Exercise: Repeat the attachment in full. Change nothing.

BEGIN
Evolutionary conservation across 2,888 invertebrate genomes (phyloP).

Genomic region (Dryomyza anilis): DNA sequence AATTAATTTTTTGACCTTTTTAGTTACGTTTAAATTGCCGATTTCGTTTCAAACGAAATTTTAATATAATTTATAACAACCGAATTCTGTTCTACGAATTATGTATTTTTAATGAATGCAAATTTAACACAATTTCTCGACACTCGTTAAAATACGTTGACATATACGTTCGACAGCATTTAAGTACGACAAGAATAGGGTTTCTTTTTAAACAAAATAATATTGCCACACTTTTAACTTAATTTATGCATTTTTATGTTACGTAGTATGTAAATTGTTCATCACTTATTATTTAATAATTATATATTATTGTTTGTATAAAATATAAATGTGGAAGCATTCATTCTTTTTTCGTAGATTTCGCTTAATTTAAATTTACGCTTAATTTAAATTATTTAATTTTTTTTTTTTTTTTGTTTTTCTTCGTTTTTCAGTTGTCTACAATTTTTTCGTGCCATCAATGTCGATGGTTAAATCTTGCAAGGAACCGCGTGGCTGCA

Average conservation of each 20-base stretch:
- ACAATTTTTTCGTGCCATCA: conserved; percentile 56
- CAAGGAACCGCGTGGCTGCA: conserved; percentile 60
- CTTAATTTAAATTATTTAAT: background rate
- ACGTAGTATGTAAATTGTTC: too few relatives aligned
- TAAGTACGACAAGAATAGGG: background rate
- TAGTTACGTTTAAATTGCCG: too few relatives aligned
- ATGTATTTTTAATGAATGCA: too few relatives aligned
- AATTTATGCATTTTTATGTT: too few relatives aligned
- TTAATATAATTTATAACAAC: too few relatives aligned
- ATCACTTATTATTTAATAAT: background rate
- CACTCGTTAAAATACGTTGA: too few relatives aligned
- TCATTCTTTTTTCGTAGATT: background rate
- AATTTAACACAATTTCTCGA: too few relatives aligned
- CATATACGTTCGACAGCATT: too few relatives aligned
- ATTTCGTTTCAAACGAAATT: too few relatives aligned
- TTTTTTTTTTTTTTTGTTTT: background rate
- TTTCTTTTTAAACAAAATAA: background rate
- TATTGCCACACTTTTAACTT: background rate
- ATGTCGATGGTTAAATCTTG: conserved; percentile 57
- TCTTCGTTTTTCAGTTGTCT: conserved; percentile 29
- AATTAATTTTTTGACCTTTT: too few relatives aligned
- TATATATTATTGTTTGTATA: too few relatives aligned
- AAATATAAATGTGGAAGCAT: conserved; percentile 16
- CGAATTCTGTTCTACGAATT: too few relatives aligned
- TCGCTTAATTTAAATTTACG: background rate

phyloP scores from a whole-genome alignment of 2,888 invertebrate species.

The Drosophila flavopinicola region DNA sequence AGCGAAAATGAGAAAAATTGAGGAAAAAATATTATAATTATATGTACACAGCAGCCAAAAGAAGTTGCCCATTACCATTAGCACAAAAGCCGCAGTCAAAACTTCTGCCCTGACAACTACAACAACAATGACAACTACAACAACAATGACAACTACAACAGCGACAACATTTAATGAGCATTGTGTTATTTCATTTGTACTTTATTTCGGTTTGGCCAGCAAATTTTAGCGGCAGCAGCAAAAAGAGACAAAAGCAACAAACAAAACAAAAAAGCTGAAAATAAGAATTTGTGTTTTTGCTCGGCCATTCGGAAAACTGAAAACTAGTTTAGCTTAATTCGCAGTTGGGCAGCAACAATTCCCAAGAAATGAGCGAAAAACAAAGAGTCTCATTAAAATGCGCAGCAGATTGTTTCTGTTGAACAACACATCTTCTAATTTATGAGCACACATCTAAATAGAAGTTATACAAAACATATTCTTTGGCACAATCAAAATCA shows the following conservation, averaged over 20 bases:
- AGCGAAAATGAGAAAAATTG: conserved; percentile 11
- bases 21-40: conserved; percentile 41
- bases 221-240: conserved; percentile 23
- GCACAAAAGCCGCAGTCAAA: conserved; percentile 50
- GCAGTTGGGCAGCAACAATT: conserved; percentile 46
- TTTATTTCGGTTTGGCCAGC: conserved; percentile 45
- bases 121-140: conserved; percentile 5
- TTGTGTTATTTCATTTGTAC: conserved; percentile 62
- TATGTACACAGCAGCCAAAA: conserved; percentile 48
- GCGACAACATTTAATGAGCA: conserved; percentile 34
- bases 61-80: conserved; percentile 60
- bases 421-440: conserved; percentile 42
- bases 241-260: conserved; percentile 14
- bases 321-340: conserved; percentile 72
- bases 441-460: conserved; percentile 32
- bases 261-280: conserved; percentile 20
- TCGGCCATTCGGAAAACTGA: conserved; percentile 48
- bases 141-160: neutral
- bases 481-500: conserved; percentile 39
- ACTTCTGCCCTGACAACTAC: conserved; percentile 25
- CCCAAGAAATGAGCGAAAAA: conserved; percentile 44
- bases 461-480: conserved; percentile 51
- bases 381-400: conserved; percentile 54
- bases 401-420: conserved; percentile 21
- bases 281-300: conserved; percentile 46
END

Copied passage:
Evolutionary conservation across 2,888 invertebrate genomes (phyloP).

Genomic region (Dryomyza anilis): DNA sequence AATTAATTTTTTGACCTTTTTAGTTACGTTTAAATTGCCGATTTCGTTTCAAACGAAATTTTAATATAATTTATAACAACCGAATTCTGTTCTACGAATTATGTATTTTTAATGAATGCAAATTTAACACAATTTCTCGACACTCGTTAAAATACGTTGACATATACGTTCGACAGCATTTAAGTACGACAAGAATAGGGTTTCTTTTTAAACAAAATAATATTGCCACACTTTTAACTTAATTTATGCATTTTTATGTTACGTAGTATGTAAATTGTTCATCACTTATTATTTAATAATTATATATTATTGTTTGTATAAAATATAAATGTGGAAGCATTCATTCTTTTTTCGTAGATTTCGCTTAATTTAAATTTACGCTTAATTTAAATTATTTAATTTTTTTTTTTTTTTTGTTTTTCTTCGTTTTTCAGTTGTCTACAATTTTTTCGTGCCATCAATGTCGATGGTTAAATCTTGCAAGGAACCGCGTGGCTGCA

Average conservation of each 20-base stretch:
- ACAATTTTTTCGTGCCATCA: conserved; percentile 56
- CAAGGAACCGCGTGGCTGCA: conserved; percentile 60
- CTTAATTTAAATTATTTAAT: background rate
- ACGTAGTATGTAAATTGTTC: too few relatives aligned
- TAAGTACGACAAGAATAGGG: background rate
- TAGTTACGTTTAAATTGCCG: too few relatives aligned
- ATGTATTTTTAATGAATGCA: too few relatives aligned
- AATTTATGCATTTTTATGTT: too few relatives aligned
- TTAATATAATTTATAACAAC: too few relatives aligned
- ATCACTTATTATTTAATAAT: background rate
- CACTCGTTAAAATACGTTGA: too few relatives aligned
- TCATTCTTTTTTCGTAGATT: background rate
- AATTTAACACAATTTCTCGA: too few relatives aligned
- CATATACGTTCGACAGCATT: too few relatives aligned
- ATTTCGTTTCAAACGAAATT: too few relatives aligned
- TTTTTTTTTTTTTTTGTTTT: background rate
- TTTCTTTTTAAACAAAATAA: background rate
- TATTGCCACACTTTTAACTT: background rate
- ATGTCGATGGTTAAATCTTG: conserved; percentile 57
- TCTTCGTTTTTCAGTTGTCT: conserved; percentile 29
- AATTAATTTTTTGACCTTTT: too few relatives aligned
- TATATATTATTGTTTGTATA: too few relatives aligned
- AAATATAAATGTGGAAGCAT: conserved; percentile 16
- CGAATTCTGTTCTACGAATT: too few relatives aligned
- TCGCTTAATTTAAATTTACG: background rate

phyloP scores from a whole-genome alignment of 2,888 invertebrate species.

The Drosophila flavopinicola region DNA sequence AGCGAAAATGAGAAAAATTGAGGAAAAAATATTATAATTATATGTACACAGCAGCCAAAAGAAGTTGCCCATTACCATTAGCACAAAAGCCGCAGTCAAAACTTCTGCCCTGACAACTACAACAACAATGACAACTACAACAACAATGACAACTACAACAGCGACAACATTTAATGAGCATTGTGTTATTTCATTTGTACTTTATTTCGGTTTGGCCAGCAAATTTTAGCGGCAGCAGCAAAAAGAGACAAAAGCAACAAACAAAACAAAAAAGCTGAAAATAAGAATTTGTGTTTTTGCTCGGCCATTCGGAAAACTGAAAACTAGTTTAGCTTAATTCGCAGTTGGGCAGCAACAATTCCCAAGAAATGAGCGAAAAACAAAGAGTCTCATTAAAATGCGCAGCAGATTGTTTCTGTTGAACAACACATCTTCTAATTTATGAGCACACATCTAAATAGAAGTTATACAAAACATATTCTTTGGCACAATCAAAATCA shows the following conservation, averaged over 20 bases:
- AGCGAAAATGAGAAAAATTG: conserved; percentile 11
- bases 21-40: conserved; percentile 41
- bases 221-240: conserved; percentile 23
- GCACAAAAGCCGCAGTCAAA: conserved; percentile 50
- GCAGTTGGGCAGCAACAATT: conserved; percentile 46
- TTTATTTCGGTTTGGCCAGC: conserved; percentile 45
- bases 121-140: conserved; percentile 5
- TTGTGTTATTTCATTTGTAC: conserved; percentile 62
- TATGTACACAGCAGCCAAAA: conserved; percentile 48
- GCGACAACATTTAATGAGCA: conserved; percentile 34
- bases 61-80: conserved; percentile 60
- bases 421-440: conserved; percentile 42
- bases 241-260: conserved; percentile 14
- bases 321-340: conserved; percentile 72
- bases 441-460: conserved; percentile 32
- bases 261-280: conserved; percentile 20
- TCGGCCATTCGGAAAACTGA: conserved; percentile 48
- bases 141-160: neutral
- bases 481-500: conserved; percentile 39
- ACTTCTGCCCTGACAACTAC: conserved; percentile 25
- CCCAAGAAATGAGCGAAAAA: conserved; percentile 44
- bases 461-480: conserved; percentile 51
- bases 381-400: conserved; percentile 54
- bases 401-420: conserved; percentile 21
- bases 281-300: conserved; percentile 46